Thanks for that explanation. So it sounds like some of your work lies at a very interesting intersection of two important priorities of the current administration. So on one hand, you have USDA Secretary Vilsack’s goal of promoting and elevating nutrition security, which you’ve discussed, but also the President’s goal of advancing racial equity. So what things are happening at this particular intersection of USDA?
Well, first I’ll say this is an exciting time to be in government because there is so much focus on core issues that matter a lot. And so a key reason why the Secretary of Agriculture, which is Secretary Vilsack, the key reason why he is so passionately focused on nutrition security is really due to the pandemic, and the President’s goal of advancing racial equity. So what we all know is that COVID-19 brought health disparities and the vital need for access to healthy food right up to the forefront. There’s a study, which many listeners may be familiar with, which estimated that nearly two thirds of COVID-19 hospitalizations in the United States were due to four diet-related conditions: obesity, diabetes, hypertension, and heart failure. And so for this reason, given the disproportionate impact of COVID, its impact on diet-related conditions, and we know that it really disproportionately impacted communities of color, equity is central to our work to promote and elevate nutrition security. And so just to keep us all on the same page, let me just quickly say what we mean by equity: everyone having an equal opportunity to live the healthiest life possible, no matter who they are, where they live, or how much money they make. But when we talk about equity that also dovetails with considerations around the context in which we live. This means we also have to consider structural racism, and this is how we bring in the racial equity lens. So structural racism is not just individuals having prejudices, but it’s also when racism gets produced and reproduced by laws and by rules. It becomes embedded in the economy, and so therefore, confronting racism requires that we don’t just change how individuals think, but we also start to transform policies. In our efforts to build awareness around nutrition security, we are also making very concerted efforts to explain how structural racism is real, it reaches back to the beginnings of US history, and it stretches across our institutions and economy. So we emphasize that structural racism harms health in ways that can be described, measured, and dismantled. And this is a really important needle to thread as we think about nutrition security, because social disadvantage is not random. It has real roots that we need to acknowledge, and then address wherever possible. So for example, we know that there are disparities in diet-related conditions that have existed for decades, and those are associated with structural limitations to retail food outlets that sell healthier foods, among a whole host of other longstanding historical inequities. And this is where the work of nutrition security comes in, where we at USDA, and hopefully, all the listeners of this podcast, can really make a difference.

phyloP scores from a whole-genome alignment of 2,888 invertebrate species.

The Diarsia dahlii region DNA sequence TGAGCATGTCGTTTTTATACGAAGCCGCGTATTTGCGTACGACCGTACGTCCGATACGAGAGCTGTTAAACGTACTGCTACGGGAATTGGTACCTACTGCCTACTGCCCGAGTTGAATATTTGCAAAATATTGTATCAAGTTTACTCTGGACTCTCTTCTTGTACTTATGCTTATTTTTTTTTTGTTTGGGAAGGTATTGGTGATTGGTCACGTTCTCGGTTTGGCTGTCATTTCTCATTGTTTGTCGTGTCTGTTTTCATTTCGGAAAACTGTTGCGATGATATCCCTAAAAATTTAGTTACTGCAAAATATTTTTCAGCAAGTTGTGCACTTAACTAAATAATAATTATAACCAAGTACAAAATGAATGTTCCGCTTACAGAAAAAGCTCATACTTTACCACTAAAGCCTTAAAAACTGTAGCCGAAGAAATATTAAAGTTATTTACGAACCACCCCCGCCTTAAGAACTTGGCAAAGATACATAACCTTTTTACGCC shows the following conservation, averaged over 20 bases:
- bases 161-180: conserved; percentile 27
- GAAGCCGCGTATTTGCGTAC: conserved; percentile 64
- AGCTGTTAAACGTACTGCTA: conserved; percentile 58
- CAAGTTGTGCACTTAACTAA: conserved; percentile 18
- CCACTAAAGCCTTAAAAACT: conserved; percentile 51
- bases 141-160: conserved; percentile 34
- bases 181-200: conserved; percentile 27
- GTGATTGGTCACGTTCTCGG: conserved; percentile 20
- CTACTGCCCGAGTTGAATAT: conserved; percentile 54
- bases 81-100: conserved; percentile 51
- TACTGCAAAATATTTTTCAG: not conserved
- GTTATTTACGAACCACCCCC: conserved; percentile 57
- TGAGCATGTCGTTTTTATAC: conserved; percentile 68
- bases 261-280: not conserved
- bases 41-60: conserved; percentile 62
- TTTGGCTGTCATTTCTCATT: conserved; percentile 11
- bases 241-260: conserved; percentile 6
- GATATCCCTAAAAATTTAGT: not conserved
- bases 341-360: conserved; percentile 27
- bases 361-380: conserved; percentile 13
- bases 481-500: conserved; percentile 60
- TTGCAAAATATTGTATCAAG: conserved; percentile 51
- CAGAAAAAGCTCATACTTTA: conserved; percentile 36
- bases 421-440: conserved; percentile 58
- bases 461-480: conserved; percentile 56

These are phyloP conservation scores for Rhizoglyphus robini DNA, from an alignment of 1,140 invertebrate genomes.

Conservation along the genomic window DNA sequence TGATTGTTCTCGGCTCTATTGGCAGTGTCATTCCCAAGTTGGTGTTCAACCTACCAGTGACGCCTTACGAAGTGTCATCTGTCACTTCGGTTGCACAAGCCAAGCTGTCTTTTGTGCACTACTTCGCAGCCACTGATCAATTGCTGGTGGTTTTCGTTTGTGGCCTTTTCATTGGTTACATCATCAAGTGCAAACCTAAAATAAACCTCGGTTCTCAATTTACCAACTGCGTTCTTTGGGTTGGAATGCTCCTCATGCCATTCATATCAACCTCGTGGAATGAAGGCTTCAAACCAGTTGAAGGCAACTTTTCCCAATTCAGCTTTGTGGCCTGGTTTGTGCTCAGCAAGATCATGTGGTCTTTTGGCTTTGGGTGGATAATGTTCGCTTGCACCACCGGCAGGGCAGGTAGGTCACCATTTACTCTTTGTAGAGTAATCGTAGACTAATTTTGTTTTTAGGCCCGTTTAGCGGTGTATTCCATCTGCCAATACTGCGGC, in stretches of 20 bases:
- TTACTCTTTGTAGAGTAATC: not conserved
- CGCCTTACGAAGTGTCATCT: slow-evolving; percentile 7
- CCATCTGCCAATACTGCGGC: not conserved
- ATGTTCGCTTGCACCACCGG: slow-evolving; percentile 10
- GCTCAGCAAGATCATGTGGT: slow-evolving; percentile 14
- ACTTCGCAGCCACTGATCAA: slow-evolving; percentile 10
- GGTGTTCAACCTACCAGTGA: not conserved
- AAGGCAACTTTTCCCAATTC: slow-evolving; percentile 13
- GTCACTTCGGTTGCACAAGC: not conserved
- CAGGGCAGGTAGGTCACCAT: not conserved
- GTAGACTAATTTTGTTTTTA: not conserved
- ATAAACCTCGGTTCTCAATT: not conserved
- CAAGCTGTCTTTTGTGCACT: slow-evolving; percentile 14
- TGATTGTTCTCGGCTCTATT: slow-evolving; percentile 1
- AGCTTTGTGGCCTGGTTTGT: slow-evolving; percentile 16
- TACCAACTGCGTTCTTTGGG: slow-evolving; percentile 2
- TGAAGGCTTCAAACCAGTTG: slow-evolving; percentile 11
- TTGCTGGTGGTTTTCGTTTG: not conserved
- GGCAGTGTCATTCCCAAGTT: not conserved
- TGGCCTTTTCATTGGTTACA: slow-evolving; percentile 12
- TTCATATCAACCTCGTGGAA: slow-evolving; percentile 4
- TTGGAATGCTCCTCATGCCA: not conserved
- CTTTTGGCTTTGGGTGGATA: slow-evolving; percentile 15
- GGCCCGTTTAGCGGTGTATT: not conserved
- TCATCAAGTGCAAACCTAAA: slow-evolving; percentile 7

So I would challenge you all to lean in and ask yourself how can you be part of the solution. And maybe that’s asking a critical research question, maybe it’s trying to help connect eligible individuals with the federal nutrition assistance programs, but there are so many opportunities to promote and elevate nutrition security. And the key, going back to your question, is that the President cares about this, the Secretary of Agriculture cares about this. This is a window of opportunity to really make a difference in people’s lives. And so I think that we really want to lean in as much as possible and take advantage of it.
This work is really important, so following up on something you just said about ways that people can engage with this process, so what kind of things are you seeing on the horizon, and what are the best ways for people who might be listening, to engage?
So I think it’s going to depend on the lane that you sit in. If you’re listening to this podcast and you’re a researcher, I would ask yourself, “Given the data that I’ve collected, given the data that I plan to collect, could I do a secondary analysis that might help me understand some of the impacts of the COVID flexibilities that have happened during the pandemic?” For example, there was a temporary increase to the SNAP benefit, and then that became a permanent increase. There have been hundreds of waivers that have been issued which have made the programs more easily accessible. So for example, with WIC, you don’t have to go in in person, you can do meetings over the phone. There are all sorts of things, all sorts of program modifications that have happened, and USDA doesn’t have the bandwidth to do all that evaluation. So I’d say if you’re a researcher, look at how your existing data, your existing portfolio, may be able to answer other important questions.